What your children see and do affects mine. And what my children see and do affects yours.
Maybe not directly now, but in the future... when you cross paths in class, on vacation, or on Tinder.
Or maybe it does affect me now... because they invite him to play the squid game, they hit him for no reason in the yard or they talk to him about buying p*t*s in a video game for people over 18.
We live in society.
And our sons and daughters will one day cross paths at a traffic light, at work, or become a couple.
We live in society. And we need to educate boys and girls who know how to face life with determination but without violence.
We live in society. And our responsibility as educators is the greatest there is.
We live in society. And we build it with our decisions, all of them, even the small ones.
Screens are not bad in themselves, but we are seeing a lot of irresponsible behavior regarding their use. And one of them is making headlines: "The squid game" enters the school playgrounds.
Being fathers and mothers has a great responsibility. That of ensuring their well-being.
When they are babies we have it very clear:
- They can't play with a knife.
- I don't let him put things in his mouth that he could choke on.
- No putting your hands in a socket.
What happens when they get older? We lose this perspective.
The Squid Game series has a recommended age of +16 years and I would say +18.
Comments on the plot are: "Sadistic game", "cold-blooded murders", "mass murders", "everything for money"
It is not for children. She is violent, aggressive and makes me feel bad at 41 heels.
We are all overloaded with work, without time... but by the time we realize it, the children are no longer so children and we have let them do things that affect them and their mental health.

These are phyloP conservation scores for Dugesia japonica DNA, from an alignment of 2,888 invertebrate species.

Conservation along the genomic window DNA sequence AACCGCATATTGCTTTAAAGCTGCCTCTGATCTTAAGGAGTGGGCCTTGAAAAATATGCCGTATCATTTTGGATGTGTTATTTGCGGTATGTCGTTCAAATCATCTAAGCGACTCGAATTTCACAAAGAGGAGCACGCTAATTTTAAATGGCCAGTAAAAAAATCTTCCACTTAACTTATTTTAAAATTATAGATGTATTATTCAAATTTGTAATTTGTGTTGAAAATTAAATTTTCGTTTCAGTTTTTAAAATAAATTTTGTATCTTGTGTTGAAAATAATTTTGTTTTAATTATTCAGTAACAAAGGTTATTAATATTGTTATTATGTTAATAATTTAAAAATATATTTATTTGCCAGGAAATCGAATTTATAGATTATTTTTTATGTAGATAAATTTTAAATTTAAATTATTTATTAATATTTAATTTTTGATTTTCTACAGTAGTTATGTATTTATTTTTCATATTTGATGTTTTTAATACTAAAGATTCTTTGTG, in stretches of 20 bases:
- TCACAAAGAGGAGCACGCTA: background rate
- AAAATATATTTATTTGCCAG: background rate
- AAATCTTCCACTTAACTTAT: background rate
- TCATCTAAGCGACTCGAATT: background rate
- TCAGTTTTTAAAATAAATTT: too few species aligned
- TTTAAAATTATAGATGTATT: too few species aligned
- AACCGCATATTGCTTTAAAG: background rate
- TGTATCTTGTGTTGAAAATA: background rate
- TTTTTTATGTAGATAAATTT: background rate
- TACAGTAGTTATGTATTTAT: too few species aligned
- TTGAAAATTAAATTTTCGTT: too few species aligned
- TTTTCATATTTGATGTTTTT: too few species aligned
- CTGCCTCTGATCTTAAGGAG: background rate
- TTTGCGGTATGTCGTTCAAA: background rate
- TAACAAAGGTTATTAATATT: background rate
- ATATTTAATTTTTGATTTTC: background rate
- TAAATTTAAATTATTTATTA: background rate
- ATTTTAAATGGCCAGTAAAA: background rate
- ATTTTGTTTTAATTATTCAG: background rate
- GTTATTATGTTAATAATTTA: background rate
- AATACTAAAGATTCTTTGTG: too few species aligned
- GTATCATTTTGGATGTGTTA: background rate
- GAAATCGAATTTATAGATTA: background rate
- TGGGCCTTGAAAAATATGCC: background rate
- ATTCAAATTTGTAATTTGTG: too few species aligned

We are acutely aware of physical damage: a wound, a cut, a break. Because we see it.
But we ignore the neurological or psychological damage: fear, anxiety, irritability... Because we cannot see it in the short term.
Educating is a long-distance race and we have the responsibility of ensuring the well-being of our children. And there are lines that cannot be crossed.
Just like you don't let him drive or smoke at 10 years old... The same thing happens with screens. We must respect the vital stage in which they are:
- Watch and respect the recommended ages of video games, series and movies. If you have any questions, you can see it before and decide. And don't see us inappropriate content if they are hanging around.
- Encourage our children to use screens responsibly . In time, place of consumption and in content. Make a family plan.
- Maximum time on the street and free play . Your leisure time has to be full of sport, fresh air and play.
- Teach them the importance of perseverance and effort , something that is being lost by having everything just one click away.
- And an endless number of other things.
We have to combine common sense and life stage. And we should have a list of "common sense" things with screens too. And the first is to respect the recommended ages.
What my children see and do affects yours.
Therefore, in this family, we are going to try to make them respectful, empathetic and good friends. Watch content adapted to your age and we will let you be children as much as you can. We will screw up a thousand times, but we promise to respect their childhood. Because it is our obligation: We leave you a link to Unicef's children's rights. Rights and obligations that families and the State have.
Do you commit?